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Ball boys Jason Knemeyer, Eli Eyrich and Josh Clark stood at attention at the Bulldogs game against the Columbus International Lions. The ball boys were tasked with patrolling the perimeter of the game and throwing balls to the players or referees when it was needed. They also filled this reporter in on the strategy of the game, which the Bulldogs won 7–1. (Photo by Dylan Taylor-Lehman)

Ball boys Jason Knemeyer, Eli Eyrich and Josh Clark stood at attention at the Bulldogs game against the Columbus International Lions. The ball boys were tasked with patrolling the perimeter of the game and throwing balls to the players or referees when it was needed. They also filled this reporter in on the strategy of the game, which the Bulldogs won 7–1. (Photo by Dylan Taylor-Lehman)

October 13, 2016 Bulldog sports round-up

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BOYS SOCCER

At last week’s Bulldogs boys soccer game against the Columbus International Lions, ball boys Jason Knemeyer and Eli Eyrich, both 12, explained what might be going through a player’s mind midgame, based on their own experience playing on a local club soccer team. Eyrich said he notices which feet players play with and the overall strategy of the opposing team. He also notices the attitudes of the players on the opposite team — if he can tell someone is coming into the game with a bad attitude, he knows how that attitude will affect his performance on the field.

They gazed patiently out at the high school players, comfortable in their knowledge that that will be them someday out on the high school field. But they were also paying close attention to the game because they were tasked with “keeping it going,” as Eyrich put it. Eyrich and Knemeyer were two of the seven ballboys and one ballgirl who patrolled the perimeter of the game and threw a ball to the players or referees when it was needed. Two ballboys were assigned to the length of the field, two on each side, while one patrolled behind each goal. They tend to stay in their assigned spots, but can also adjust if the action of the game brings it consistently to one side.

Eyrich said they have to be quick on their feet in order to keep the action moving, and to not get hit with the ball. He makes sure he stays on the track around the field so he has enough time to react to what’s coming toward him, he said. Collisions among ballboys and players are practically nonexistent though, Knemeyer said, as anyone playing the game at this level probably knows what he or she is doing.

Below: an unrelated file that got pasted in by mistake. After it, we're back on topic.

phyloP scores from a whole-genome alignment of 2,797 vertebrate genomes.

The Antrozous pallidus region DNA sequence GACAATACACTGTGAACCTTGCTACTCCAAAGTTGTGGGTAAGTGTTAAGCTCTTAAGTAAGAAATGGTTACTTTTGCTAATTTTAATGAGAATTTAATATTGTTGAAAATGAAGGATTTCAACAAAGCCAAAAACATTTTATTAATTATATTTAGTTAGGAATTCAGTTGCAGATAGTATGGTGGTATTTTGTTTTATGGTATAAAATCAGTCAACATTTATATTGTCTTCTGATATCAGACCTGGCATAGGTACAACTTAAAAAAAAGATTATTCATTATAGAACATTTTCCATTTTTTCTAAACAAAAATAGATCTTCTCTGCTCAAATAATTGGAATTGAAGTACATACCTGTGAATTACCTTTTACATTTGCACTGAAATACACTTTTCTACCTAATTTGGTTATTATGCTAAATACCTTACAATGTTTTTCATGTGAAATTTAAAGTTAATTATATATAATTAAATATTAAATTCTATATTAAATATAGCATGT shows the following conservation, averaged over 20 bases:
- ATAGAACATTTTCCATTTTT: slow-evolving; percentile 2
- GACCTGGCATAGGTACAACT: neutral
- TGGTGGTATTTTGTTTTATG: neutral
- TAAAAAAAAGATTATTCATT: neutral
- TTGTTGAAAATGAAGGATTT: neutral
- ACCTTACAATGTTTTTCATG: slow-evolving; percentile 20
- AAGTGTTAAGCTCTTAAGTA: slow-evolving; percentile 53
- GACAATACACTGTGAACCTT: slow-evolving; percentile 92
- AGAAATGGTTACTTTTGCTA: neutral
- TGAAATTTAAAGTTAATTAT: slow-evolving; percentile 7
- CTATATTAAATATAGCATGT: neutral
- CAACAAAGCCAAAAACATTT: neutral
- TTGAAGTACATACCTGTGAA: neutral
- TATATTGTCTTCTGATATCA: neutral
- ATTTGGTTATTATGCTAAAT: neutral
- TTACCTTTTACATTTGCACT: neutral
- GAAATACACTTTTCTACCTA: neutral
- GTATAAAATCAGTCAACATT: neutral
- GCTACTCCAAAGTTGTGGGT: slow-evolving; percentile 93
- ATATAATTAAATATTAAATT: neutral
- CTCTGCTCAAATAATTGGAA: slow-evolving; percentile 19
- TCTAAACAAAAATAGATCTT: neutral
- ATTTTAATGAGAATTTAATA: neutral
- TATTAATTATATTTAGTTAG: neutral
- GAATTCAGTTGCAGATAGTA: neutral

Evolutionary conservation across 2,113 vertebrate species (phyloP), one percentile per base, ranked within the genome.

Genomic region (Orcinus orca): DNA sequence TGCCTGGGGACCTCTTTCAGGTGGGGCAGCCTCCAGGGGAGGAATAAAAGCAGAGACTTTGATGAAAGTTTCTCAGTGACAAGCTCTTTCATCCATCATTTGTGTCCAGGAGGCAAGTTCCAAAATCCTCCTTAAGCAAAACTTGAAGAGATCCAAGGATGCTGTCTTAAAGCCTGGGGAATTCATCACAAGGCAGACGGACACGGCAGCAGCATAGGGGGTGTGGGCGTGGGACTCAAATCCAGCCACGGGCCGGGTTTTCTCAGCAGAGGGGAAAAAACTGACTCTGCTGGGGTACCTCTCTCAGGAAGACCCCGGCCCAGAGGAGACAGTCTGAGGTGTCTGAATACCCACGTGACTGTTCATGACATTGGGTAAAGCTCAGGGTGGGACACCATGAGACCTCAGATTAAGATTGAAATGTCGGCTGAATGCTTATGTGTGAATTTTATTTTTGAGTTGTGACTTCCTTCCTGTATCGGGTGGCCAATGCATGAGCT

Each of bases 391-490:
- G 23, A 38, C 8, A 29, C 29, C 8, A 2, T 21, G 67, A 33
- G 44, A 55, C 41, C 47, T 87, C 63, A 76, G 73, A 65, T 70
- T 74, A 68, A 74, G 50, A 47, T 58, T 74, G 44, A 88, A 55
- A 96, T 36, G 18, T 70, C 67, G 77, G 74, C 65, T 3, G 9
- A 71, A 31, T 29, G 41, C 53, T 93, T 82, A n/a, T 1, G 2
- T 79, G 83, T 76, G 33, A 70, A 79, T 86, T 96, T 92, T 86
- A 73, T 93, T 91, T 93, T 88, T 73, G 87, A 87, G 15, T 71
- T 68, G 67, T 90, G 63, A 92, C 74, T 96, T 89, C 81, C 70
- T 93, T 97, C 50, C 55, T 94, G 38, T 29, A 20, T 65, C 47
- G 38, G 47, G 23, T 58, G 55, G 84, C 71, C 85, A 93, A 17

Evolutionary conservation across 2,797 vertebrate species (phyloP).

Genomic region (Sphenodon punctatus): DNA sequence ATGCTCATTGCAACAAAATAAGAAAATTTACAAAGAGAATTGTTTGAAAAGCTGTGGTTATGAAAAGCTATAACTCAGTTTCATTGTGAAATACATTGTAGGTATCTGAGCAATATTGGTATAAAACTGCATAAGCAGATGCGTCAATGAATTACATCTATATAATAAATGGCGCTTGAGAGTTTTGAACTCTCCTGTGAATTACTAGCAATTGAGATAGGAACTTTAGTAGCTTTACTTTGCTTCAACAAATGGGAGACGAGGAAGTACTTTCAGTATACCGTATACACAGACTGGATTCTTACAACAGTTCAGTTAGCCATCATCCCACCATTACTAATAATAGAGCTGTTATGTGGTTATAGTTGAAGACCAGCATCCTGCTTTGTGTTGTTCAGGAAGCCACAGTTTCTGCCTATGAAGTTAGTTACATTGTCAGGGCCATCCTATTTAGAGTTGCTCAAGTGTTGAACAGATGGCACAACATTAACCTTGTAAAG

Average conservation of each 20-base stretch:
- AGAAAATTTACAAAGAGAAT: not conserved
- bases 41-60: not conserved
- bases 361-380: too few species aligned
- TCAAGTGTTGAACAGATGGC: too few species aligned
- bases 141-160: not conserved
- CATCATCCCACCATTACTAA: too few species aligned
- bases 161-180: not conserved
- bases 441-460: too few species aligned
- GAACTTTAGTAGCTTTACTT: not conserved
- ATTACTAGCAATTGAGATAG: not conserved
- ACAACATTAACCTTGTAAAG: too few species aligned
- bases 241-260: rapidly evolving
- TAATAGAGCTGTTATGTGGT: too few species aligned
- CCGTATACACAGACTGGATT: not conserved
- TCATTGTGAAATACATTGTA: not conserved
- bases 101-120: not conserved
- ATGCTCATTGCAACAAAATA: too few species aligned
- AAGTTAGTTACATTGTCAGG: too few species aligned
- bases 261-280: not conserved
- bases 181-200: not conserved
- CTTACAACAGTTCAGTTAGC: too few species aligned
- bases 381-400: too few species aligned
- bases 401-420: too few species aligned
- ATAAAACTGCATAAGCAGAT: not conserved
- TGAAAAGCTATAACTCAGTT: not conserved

Both Knemeyer and Eyrich have brothers on the Bulldog team, and both currently play on the same club soccer team, as do the five other ballboys, including Knemeyer’s twin brother Ethan. (“Soccer runs in the family,” he said.) They are looking forward to playing soccer in middle school and high school. In fact, Eyrich said, he’ll be able to play on the same team as his brother for a year if he makes the team when he is a freshman.

“[Coach] Ben [VanAusdal] already asked if I’m ready,” he said.

Yellow Springs ultimately triumphed over the Columbus International Lions, winning the match 7–1. The victory is one in a string of dominant wins, as the Bulldogs shut out Granville Christian Academy 6–0 on Oct. 7, and Emmanuel Christian 12–0 the day before.

VOLLEYBALL

The Bulldogs’ Oct. 4 game against Troy Christian was as intense as a match could get. The Bulldogs were definitely out for revenge after the Eagles won in five sets on their home court three weeks ago. But, more importantly, there was a three-way tie for first place in the Metro Buckeye Conference between Yellow Springs, Troy Christian and Emmanuel Christian, and the Oct. 4 game was crucial to the contest.

The first match saw the Bulldogs take an early lead with great serving by junior Payden Kegley, who served seven straight points, but the Eagles fought back to pull within one point at the 20–19 mark. Yellow Springs finished the first set by a slim margin of two.

The second set proved to be a much closer game, with both teams trading points back and forth until senior Kasey Linkhart went back to pick on the Eagles’ weak spots. Yellow Springs once again took a 20–19 one-point lead. After a few sideouts by each team, Kegley again took over serving and racked up three straight points to give the Bulldogs the win.